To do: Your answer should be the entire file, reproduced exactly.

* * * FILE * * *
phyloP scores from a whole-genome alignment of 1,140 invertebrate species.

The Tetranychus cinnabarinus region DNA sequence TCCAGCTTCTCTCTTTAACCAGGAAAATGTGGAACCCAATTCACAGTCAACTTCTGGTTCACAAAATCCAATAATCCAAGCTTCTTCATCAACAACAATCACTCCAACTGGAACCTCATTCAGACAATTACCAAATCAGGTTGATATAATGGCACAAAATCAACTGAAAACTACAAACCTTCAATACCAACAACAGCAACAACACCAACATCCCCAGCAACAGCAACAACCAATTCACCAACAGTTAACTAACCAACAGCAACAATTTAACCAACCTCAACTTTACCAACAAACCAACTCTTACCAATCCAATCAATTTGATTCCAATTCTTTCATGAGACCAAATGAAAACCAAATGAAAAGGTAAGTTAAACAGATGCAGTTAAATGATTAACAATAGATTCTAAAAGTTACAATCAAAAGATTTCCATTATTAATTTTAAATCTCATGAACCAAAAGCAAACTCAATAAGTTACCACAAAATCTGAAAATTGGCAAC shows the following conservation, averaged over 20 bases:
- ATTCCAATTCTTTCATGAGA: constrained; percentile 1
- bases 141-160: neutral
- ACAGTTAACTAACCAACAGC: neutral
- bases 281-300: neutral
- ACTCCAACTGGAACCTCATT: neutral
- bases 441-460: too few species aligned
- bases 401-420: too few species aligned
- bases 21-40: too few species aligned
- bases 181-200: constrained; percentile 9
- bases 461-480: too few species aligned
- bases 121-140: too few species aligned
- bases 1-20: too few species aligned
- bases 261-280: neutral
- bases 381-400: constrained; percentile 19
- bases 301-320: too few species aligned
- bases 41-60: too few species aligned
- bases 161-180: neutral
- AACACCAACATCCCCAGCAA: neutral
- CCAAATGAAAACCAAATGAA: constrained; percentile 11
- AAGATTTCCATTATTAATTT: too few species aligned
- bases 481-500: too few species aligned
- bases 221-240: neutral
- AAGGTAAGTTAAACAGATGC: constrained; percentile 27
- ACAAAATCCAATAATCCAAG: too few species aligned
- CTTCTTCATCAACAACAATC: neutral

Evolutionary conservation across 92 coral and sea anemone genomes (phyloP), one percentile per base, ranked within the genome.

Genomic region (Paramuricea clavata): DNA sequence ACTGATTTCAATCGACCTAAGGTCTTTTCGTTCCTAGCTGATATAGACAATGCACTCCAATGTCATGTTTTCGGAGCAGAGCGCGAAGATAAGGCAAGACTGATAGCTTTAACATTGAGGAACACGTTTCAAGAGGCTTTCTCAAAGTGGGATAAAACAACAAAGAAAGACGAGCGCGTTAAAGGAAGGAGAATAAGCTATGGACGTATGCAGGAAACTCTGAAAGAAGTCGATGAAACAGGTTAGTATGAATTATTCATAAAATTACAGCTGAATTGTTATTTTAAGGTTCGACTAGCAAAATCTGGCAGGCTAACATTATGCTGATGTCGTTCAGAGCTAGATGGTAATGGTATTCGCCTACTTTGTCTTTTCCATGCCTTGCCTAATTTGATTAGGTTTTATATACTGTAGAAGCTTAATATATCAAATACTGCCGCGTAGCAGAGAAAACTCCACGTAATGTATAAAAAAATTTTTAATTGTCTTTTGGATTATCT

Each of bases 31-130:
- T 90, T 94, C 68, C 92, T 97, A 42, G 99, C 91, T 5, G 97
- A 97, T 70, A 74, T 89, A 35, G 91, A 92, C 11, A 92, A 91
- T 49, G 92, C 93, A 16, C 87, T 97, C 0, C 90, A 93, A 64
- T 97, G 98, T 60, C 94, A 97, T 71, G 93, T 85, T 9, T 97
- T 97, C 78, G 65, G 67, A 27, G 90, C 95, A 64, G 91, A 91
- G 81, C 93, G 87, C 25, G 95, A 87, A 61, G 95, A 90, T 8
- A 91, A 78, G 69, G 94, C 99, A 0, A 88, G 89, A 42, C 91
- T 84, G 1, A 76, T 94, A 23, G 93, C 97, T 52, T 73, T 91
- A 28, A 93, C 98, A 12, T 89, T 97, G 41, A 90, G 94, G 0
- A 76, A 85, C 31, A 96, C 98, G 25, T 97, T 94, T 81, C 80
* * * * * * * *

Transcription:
phyloP scores from a whole-genome alignment of 1,140 invertebrate species.

The Tetranychus cinnabarinus region DNA sequence TCCAGCTTCTCTCTTTAACCAGGAAAATGTGGAACCCAATTCACAGTCAACTTCTGGTTCACAAAATCCAATAATCCAAGCTTCTTCATCAACAACAATCACTCCAACTGGAACCTCATTCAGACAATTACCAAATCAGGTTGATATAATGGCACAAAATCAACTGAAAACTACAAACCTTCAATACCAACAACAGCAACAACACCAACATCCCCAGCAACAGCAACAACCAATTCACCAACAGTTAACTAACCAACAGCAACAATTTAACCAACCTCAACTTTACCAACAAACCAACTCTTACCAATCCAATCAATTTGATTCCAATTCTTTCATGAGACCAAATGAAAACCAAATGAAAAGGTAAGTTAAACAGATGCAGTTAAATGATTAACAATAGATTCTAAAAGTTACAATCAAAAGATTTCCATTATTAATTTTAAATCTCATGAACCAAAAGCAAACTCAATAAGTTACCACAAAATCTGAAAATTGGCAAC shows the following conservation, averaged over 20 bases:
- ATTCCAATTCTTTCATGAGA: constrained; percentile 1
- bases 141-160: neutral
- ACAGTTAACTAACCAACAGC: neutral
- bases 281-300: neutral
- ACTCCAACTGGAACCTCATT: neutral
- bases 441-460: too few species aligned
- bases 401-420: too few species aligned
- bases 21-40: too few species aligned
- bases 181-200: constrained; percentile 9
- bases 461-480: too few species aligned
- bases 121-140: too few species aligned
- bases 1-20: too few species aligned
- bases 261-280: neutral
- bases 381-400: constrained; percentile 19
- bases 301-320: too few species aligned
- bases 41-60: too few species aligned
- bases 161-180: neutral
- AACACCAACATCCCCAGCAA: neutral
- CCAAATGAAAACCAAATGAA: constrained; percentile 11
- AAGATTTCCATTATTAATTT: too few species aligned
- bases 481-500: too few species aligned
- bases 221-240: neutral
- AAGGTAAGTTAAACAGATGC: constrained; percentile 27
- ACAAAATCCAATAATCCAAG: too few species aligned
- CTTCTTCATCAACAACAATC: neutral

Evolutionary conservation across 92 coral and sea anemone genomes (phyloP), one percentile per base, ranked within the genome.

Genomic region (Paramuricea clavata): DNA sequence ACTGATTTCAATCGACCTAAGGTCTTTTCGTTCCTAGCTGATATAGACAATGCACTCCAATGTCATGTTTTCGGAGCAGAGCGCGAAGATAAGGCAAGACTGATAGCTTTAACATTGAGGAACACGTTTCAAGAGGCTTTCTCAAAGTGGGATAAAACAACAAAGAAAGACGAGCGCGTTAAAGGAAGGAGAATAAGCTATGGACGTATGCAGGAAACTCTGAAAGAAGTCGATGAAACAGGTTAGTATGAATTATTCATAAAATTACAGCTGAATTGTTATTTTAAGGTTCGACTAGCAAAATCTGGCAGGCTAACATTATGCTGATGTCGTTCAGAGCTAGATGGTAATGGTATTCGCCTACTTTGTCTTTTCCATGCCTTGCCTAATTTGATTAGGTTTTATATACTGTAGAAGCTTAATATATCAAATACTGCCGCGTAGCAGAGAAAACTCCACGTAATGTATAAAAAAATTTTTAATTGTCTTTTGGATTATCT

Each of bases 31-130:
- T 90, T 94, C 68, C 92, T 97, A 42, G 99, C 91, T 5, G 97
- A 97, T 70, A 74, T 89, A 35, G 91, A 92, C 11, A 92, A 91
- T 49, G 92, C 93, A 16, C 87, T 97, C 0, C 90, A 93, A 64
- T 97, G 98, T 60, C 94, A 97, T 71, G 93, T 85, T 9, T 97
- T 97, C 78, G 65, G 67, A 27, G 90, C 95, A 64, G 91, A 91
- G 81, C 93, G 87, C 25, G 95, A 87, A 61, G 95, A 90, T 8
- A 91, A 78, G 69, G 94, C 99, A 0, A 88, G 89, A 42, C 91
- T 84, G 1, A 76, T 94, A 23, G 93, C 97, T 52, T 73, T 91
- A 28, A 93, C 98, A 12, T 89, T 97, G 41, A 90, G 94, G 0
- A 76, A 85, C 31, A 96, C 98, G 25, T 97, T 94, T 81, C 80